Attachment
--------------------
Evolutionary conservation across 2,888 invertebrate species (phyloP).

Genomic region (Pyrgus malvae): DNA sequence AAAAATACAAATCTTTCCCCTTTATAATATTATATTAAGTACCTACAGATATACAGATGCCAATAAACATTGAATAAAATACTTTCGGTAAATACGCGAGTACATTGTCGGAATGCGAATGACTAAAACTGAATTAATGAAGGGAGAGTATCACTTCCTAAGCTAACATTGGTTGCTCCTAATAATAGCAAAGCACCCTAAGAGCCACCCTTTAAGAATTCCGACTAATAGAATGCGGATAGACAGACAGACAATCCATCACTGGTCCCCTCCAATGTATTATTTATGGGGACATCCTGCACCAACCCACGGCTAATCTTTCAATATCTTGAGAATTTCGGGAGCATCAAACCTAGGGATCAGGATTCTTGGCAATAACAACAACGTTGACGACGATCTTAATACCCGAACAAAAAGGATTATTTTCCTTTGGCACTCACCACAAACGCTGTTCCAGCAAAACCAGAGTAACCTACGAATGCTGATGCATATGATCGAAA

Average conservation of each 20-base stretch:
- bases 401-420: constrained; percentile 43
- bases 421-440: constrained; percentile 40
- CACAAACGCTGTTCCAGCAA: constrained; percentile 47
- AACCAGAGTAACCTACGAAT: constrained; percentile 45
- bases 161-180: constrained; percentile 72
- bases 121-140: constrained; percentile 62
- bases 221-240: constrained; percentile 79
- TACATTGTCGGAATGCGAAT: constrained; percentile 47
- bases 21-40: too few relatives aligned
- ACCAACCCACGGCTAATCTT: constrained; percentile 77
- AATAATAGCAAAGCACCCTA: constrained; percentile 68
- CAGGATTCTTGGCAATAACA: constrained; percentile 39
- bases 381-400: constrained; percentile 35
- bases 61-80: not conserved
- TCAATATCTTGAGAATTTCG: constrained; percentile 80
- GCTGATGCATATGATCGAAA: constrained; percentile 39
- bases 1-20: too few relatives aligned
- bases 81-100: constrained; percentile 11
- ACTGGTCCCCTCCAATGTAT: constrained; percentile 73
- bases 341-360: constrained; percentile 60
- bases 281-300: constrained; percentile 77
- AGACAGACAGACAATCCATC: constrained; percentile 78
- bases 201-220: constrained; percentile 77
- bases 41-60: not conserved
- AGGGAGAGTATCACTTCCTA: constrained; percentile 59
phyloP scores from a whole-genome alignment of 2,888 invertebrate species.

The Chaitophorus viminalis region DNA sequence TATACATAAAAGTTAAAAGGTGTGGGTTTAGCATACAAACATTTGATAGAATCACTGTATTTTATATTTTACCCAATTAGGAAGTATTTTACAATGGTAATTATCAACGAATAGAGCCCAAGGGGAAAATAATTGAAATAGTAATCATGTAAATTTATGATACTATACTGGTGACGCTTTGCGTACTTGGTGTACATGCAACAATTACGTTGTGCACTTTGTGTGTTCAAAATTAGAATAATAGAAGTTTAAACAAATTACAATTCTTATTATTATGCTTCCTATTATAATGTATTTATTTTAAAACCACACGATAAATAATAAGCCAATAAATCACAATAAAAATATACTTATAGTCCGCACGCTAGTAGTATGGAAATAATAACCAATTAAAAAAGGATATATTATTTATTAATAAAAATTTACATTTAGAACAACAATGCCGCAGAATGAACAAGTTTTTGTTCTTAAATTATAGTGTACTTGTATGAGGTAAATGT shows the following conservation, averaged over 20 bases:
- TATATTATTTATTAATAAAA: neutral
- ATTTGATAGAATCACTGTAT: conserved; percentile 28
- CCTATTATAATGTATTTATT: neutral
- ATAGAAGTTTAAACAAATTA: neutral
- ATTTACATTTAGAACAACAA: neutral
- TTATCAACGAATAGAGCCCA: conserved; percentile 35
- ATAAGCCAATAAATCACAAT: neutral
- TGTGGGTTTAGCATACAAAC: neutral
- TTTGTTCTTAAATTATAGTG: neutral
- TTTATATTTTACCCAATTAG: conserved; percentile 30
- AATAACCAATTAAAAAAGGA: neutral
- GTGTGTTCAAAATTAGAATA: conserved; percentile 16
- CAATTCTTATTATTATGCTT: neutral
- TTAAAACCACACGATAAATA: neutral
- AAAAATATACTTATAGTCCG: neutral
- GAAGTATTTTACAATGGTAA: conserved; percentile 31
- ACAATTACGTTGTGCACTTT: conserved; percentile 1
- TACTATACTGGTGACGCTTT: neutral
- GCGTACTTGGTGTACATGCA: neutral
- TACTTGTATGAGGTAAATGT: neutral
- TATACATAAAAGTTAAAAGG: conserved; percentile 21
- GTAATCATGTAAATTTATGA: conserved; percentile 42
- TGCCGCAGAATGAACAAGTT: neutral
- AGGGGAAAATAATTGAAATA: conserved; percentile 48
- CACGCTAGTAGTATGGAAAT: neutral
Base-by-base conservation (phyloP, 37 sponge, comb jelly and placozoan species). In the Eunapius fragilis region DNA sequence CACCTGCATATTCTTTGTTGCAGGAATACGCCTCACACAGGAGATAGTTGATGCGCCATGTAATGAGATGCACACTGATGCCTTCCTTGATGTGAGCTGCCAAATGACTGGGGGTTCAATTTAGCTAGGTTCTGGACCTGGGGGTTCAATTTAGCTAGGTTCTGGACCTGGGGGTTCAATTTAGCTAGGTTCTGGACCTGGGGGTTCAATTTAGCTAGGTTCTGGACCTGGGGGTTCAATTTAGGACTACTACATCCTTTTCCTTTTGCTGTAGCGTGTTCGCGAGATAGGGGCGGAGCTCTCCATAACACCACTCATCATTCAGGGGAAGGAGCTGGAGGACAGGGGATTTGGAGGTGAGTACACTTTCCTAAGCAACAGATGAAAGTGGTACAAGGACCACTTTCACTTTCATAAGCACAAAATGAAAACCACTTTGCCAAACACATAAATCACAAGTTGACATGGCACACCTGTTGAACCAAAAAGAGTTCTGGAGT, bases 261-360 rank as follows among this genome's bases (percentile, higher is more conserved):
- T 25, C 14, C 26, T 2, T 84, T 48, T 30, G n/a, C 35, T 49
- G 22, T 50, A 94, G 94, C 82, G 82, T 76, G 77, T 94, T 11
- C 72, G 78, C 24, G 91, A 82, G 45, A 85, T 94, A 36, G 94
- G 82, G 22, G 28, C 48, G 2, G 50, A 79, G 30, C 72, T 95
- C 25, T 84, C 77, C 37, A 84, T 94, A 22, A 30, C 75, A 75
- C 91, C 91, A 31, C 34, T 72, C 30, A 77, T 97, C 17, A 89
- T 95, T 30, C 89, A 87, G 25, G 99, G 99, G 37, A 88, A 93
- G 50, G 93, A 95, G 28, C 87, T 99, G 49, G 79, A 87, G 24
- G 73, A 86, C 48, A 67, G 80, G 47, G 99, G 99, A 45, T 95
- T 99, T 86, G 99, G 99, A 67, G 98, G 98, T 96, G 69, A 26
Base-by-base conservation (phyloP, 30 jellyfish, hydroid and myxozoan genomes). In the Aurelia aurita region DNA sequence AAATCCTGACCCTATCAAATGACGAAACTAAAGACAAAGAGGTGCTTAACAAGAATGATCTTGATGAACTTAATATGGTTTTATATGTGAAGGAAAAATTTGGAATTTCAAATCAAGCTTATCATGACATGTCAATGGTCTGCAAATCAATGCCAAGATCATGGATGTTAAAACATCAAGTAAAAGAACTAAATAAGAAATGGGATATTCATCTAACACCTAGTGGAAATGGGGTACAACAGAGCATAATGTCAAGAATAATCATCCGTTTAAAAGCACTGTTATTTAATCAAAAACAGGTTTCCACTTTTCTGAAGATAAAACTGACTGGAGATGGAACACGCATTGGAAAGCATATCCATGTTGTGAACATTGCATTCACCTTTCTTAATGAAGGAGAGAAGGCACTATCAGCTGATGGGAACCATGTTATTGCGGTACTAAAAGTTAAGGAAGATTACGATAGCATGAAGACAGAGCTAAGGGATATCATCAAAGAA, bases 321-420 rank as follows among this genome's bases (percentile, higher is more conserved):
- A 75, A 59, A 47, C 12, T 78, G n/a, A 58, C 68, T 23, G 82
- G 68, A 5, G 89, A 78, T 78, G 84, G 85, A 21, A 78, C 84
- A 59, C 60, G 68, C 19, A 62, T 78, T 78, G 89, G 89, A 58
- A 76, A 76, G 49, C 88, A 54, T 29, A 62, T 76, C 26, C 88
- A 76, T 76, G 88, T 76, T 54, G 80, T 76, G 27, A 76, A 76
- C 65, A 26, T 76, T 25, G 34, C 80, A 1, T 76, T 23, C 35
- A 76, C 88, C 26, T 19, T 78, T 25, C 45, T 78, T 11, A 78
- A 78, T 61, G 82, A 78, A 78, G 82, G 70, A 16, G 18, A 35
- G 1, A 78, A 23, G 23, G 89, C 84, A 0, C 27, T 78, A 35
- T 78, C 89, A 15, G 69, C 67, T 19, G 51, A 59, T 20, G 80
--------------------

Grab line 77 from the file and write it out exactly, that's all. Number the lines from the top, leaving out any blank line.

- T 78, C 89, A 15, G 69, C 67, T 19, G 51, A 59, T 20, G 80